Scientists move closer to safer forms of Botox injections Image

Scientists move closer to safer forms of Botox injections

Posted: 06/10/2014

On 1 October 2014, researchers writing in the Cell Press journal suggested new ways to improve the safety and efficacy of Botox injections.  New insights into botulinum neurotoxins and their interactions with cells are moving scientists ever closer to safer forms of Botox and a better understanding of the dangerous disease known as botulism.


Botulinum toxin is a protein and neurotoxin produced by the bacterium Clostridium botulinum.  The most well-known form of botulinum toxin type A is Botox, which is available commercially for various cosmetic and medical procedures.  Botox is a bacterial toxin that prevents nerves from releasing a chemical called acetylcholine, which is essential for the nerves to communicate with muscle cells.  This toxin therefore prevents muscles from receiving nerve stimulation causing the muscles to become paralysed.


The cosmetic effect of Botox on wrinkles was originally documented by a plastic surgeon from California in 1989. On 12 April 2002,  after formal trials, the US Food and Drugs Administration (FDA) announced regulatory approval of Botox to temporarily improve the appearance of moderate-to-severe frown lines between the eyebrows.  Subsequently, cosmetic use of Botox has become widespread.  The global Botox market is forecast to reach $2.9 billion by 2018.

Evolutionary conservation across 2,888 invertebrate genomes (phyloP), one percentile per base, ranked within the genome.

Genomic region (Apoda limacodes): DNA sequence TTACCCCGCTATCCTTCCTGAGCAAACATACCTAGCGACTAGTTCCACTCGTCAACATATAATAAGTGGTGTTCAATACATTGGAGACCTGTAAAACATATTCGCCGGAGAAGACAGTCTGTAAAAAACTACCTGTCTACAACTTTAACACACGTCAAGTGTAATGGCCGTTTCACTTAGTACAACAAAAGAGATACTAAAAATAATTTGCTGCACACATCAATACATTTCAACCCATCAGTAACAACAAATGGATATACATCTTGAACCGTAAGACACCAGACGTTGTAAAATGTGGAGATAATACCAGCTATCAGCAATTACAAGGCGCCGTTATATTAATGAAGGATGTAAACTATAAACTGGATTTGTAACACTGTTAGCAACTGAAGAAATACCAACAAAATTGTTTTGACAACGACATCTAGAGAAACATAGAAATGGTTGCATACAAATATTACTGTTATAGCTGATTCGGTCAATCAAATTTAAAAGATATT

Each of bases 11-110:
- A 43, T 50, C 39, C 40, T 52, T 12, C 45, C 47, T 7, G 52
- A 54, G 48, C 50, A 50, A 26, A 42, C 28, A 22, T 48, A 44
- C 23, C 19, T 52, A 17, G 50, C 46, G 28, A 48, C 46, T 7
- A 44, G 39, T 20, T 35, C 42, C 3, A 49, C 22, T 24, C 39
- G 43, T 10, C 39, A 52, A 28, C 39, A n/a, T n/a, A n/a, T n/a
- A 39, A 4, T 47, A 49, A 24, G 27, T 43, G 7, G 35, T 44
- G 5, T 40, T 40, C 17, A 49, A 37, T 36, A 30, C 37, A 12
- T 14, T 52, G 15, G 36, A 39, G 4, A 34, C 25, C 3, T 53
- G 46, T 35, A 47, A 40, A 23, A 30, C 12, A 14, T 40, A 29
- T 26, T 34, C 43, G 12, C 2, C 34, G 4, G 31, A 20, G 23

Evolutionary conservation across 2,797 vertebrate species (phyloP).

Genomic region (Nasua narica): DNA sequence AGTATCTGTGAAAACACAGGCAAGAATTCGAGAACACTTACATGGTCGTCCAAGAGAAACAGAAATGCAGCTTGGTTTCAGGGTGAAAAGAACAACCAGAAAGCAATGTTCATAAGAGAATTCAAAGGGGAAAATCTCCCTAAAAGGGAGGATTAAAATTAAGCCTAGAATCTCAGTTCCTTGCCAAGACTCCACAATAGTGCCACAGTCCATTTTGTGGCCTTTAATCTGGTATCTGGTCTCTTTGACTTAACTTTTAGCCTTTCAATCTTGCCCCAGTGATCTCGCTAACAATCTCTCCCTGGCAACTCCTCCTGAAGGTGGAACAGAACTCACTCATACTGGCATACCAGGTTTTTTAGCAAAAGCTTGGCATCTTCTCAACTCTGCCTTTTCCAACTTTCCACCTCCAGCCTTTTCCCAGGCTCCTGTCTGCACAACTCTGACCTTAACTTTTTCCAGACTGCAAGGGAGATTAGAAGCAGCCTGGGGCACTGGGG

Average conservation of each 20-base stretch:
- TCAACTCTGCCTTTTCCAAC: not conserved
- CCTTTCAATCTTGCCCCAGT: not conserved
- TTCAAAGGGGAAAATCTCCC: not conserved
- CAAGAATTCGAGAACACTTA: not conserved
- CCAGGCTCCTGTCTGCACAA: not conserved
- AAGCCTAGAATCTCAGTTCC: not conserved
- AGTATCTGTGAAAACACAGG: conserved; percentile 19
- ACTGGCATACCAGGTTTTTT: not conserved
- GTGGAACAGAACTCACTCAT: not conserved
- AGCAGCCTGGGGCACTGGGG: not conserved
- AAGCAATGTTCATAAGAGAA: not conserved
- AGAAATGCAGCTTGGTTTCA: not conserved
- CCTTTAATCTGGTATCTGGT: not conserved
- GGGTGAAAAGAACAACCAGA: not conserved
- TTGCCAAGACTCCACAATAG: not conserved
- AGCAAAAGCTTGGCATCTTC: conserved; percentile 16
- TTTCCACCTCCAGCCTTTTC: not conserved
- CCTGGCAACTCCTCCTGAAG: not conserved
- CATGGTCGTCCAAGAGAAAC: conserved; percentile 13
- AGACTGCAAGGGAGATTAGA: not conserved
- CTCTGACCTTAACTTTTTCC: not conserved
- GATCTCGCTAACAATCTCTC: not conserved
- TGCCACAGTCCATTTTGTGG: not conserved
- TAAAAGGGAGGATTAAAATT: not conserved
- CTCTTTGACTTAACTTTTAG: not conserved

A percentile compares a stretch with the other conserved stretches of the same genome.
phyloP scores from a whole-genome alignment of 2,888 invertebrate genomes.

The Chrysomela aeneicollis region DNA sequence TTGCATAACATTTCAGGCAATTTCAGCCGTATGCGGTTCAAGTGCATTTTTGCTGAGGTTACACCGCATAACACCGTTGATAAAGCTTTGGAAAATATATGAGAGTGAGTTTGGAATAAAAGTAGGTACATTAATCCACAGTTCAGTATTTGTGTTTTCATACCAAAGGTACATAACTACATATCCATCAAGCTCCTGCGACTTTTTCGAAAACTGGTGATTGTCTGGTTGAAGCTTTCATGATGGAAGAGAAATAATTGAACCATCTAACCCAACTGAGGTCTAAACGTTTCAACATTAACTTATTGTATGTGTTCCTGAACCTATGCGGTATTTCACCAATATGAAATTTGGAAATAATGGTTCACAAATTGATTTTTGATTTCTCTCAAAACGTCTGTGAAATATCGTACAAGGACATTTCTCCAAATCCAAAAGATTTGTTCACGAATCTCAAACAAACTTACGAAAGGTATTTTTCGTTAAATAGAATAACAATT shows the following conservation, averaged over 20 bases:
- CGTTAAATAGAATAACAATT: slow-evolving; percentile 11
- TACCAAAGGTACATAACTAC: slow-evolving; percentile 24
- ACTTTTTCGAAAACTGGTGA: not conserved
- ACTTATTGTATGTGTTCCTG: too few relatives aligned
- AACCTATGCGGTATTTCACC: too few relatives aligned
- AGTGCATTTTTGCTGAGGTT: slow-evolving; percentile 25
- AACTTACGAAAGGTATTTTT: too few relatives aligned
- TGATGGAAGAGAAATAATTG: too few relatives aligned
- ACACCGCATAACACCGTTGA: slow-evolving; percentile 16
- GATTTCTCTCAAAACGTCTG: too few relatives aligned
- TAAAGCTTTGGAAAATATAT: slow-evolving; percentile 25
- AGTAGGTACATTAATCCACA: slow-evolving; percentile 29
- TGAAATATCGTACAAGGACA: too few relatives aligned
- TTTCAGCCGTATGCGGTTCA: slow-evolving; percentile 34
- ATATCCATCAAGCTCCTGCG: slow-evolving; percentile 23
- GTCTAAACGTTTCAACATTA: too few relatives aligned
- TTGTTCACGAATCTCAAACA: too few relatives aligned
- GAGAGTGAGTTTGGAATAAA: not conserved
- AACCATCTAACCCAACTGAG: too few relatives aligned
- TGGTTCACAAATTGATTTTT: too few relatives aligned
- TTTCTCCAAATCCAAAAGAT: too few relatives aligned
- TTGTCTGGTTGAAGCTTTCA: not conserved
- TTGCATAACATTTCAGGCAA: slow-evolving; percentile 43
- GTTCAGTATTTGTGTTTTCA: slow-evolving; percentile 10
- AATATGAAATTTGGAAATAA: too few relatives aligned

Elise Bevan,  a solicitor in the Clinical Negligence team at Penningtons Manches LLP, said: “Despite its widespread use in the cosmetic industry, Botox is the most acutely lethal toxin known to science.  It can cause botulism, a rare but serious and life-threatening illness in humans which attacks the nervous system and causes paralysis that gradually spreads down the body from the head to the legs.  If the condition is not treated quickly, the paralysis will eventually affect the muscles controlling breathing and cause fatal respiratory failure.  Botulism is therefore a serious condition requiring immediate medical attention.


“Scientists from the Paul Scherrer Institute in Switzerland are currently researching ways to improve the safety of Botox.  They are looking at designing specific antibodies to prevent the interaction that occurs between botulinum neurotoxins and their receptors and causes botulism.  They are also exploring whether it may be possible to engineer safer toxins for medical and cosmetic applications.  The results so far offer hope for less risky clinical use of Botox in the future.”


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